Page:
The authors’ key contribution is the extension of Nahapiet and Ghoshal’s (1998) model of social capital from organizations to electronic networks of practice. They seek to understand the role of each of the four areas of that model in knowledge contributions:

  1. Individual motivation is represented by desires to enhance professional reputation and to help others (p. 40).
  2. Structural capital is represented by network centrality, the increased regularity of contact with other members that supports collective action (p. 41).
  3. Cognitive capital is represented by expertise and tenure in the field (p. 42).
  4. Relational capital is represented by commitment to the network and the extent to which a participant is “guided by a norm of reciprocity” or a sense of “mutual indebtedness” toward fellow network members (p. 43).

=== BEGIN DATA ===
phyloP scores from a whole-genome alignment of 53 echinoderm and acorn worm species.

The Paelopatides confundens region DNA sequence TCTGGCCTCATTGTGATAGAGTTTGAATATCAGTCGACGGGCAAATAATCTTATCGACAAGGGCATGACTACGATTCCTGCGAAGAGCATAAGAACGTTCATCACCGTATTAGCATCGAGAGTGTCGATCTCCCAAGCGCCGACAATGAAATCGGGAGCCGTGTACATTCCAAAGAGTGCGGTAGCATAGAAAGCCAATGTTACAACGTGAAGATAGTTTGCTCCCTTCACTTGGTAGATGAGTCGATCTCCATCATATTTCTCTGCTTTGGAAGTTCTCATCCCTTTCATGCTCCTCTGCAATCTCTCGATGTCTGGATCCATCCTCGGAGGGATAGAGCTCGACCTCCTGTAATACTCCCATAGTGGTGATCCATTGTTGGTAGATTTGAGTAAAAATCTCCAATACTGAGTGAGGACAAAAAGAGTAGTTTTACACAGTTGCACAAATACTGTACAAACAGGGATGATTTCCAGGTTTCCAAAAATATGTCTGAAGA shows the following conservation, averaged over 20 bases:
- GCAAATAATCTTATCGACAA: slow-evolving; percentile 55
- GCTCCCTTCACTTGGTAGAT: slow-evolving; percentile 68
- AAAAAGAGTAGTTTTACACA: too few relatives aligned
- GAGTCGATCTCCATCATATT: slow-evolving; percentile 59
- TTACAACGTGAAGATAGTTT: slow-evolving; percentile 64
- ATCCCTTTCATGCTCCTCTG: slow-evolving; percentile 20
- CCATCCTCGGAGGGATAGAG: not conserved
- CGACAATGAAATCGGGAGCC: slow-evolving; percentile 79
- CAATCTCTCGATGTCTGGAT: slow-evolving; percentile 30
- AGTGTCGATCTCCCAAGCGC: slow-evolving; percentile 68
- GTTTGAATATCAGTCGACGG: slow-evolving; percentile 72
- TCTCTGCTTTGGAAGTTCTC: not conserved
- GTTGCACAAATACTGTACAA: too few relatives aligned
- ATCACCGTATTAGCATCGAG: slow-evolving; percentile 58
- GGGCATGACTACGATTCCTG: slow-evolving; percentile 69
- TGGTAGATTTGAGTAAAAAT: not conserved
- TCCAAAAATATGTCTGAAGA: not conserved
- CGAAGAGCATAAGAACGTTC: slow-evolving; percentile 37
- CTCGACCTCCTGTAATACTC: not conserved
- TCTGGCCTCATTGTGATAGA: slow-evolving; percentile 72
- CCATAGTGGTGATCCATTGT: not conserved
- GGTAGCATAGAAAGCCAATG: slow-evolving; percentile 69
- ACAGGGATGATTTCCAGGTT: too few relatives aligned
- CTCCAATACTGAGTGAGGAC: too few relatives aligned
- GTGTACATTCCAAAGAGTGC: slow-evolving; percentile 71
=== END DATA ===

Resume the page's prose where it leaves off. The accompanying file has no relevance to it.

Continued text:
The authors seek to test whether each of these seven features contribute to more and more helpful contributions.

Methodology

The authors collected data from a 7000-member legal professional association that maintains a Web-based electronic network of practice (message boards). They examined an exhaustive four-month sample of message postings to obtain data on contributions. The authors then combined this data with demographic data provided by the sponsoring association and survey data provided by willing members. All survey measures come from previous studies. The authors found satisfactory representativeness among the survey respondents (173, or 29% of the total) in participation rates, gender, age, and employment, while noting that respondents general had a higher level of experience than the general membership (p. 46).